The Republican party has always refused to take its seats and vote in Parliament because it will not swear allegiance to the Queen or recognise the legitimacy of Britain’s rule over Northern Ireland.
“I do think it is important that people who do have influence, people who could attend, bear in mind the effect that they could have,” Mr Varadkar said.
“It is often the case, historically, that Irish MPs elected in the House of Commons find that their votes don’t matter, but if you look back historically there actually were periods when they held the balance of power and were really able to make things better for Ireland.
“I would hope that those who could cast their votes will bear that in mind.”
His comments were backed by Brendan Howlin, leader of the opposition Labour Party, who said it was time for Sinn Fein to “step up to the plate and defend the interests of the island of Ireland”.
He said Labour’s likely support for amendments tabled by Tory Brexit dissenters, to force the Government to negotiate a customs union with the EU, was “a potential game changer for Ireland”.
Sinn Fein currently has six MPs – a figure likely to revert to seven, after a looming by-election – who have the right to vote in the House of Commons.
If they were to take their seats, Ms May’s working majority would be cut from 13 to six, even with the support of the Democratic Unionist Party (DUP).
In those circumstances the Government would almost certainly find it impossible to overturn rebel Tory amendments designed to commit the UK to remaining in a customs union.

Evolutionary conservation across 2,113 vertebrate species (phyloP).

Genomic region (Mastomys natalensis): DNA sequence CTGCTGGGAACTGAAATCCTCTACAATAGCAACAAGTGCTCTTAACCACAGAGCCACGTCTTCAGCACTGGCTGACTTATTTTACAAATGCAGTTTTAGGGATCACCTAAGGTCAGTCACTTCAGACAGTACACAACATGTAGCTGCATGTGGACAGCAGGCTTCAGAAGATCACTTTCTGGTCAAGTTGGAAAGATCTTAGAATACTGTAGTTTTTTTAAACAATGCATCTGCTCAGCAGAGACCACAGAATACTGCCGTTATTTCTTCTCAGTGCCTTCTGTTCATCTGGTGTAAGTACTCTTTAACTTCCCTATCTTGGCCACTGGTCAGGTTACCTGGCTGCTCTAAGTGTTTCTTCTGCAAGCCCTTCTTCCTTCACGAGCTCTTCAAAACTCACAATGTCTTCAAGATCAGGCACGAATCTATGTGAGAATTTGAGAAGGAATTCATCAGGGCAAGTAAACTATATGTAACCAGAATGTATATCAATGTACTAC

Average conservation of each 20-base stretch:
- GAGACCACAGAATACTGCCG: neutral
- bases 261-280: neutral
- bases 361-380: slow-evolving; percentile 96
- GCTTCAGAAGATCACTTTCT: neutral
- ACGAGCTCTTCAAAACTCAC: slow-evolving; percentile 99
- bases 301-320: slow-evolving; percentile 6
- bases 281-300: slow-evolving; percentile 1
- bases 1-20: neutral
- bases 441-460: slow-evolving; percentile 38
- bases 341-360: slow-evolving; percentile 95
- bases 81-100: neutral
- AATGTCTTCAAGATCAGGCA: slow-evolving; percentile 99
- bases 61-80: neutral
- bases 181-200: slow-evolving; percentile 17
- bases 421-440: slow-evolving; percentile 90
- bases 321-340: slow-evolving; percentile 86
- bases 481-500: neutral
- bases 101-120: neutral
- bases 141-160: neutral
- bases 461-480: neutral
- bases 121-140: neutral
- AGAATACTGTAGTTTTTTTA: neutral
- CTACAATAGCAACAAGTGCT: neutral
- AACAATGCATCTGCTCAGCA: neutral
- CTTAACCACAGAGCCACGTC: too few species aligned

Sinn Fein’s votes would also be vital when Parliament stages its “meaningful vote”, at the end of the year, on whether to ratify any eventual deal with the EU.
But the party said that its policy had not changed and it would not consider ending the boycott because of Brexit votes.
A spokesman said: “This is not even a topic of discussion within the party. We are an abstentionist party, and we are mandated to abstain from Westminster by the people who vote for us.”
Meanwhile, Mr Varadkar said he was satisfied the legal text for the December “divorce deal” between the UK and the EU, being drawn up by Brussels, would ensure no hard border on the island of Ireland.
But he added: "We cannot automatically assume it will be acceptable to the United Kingdom, or acceptable to all the parties in Northern Ireland, so we could have an interesting few weeks ahead of us.”
The EU will publish the document on Wednesday, with the requirement that it should become legal by October this year - providing another flashpoint in the ongoing Brexit negotiations.
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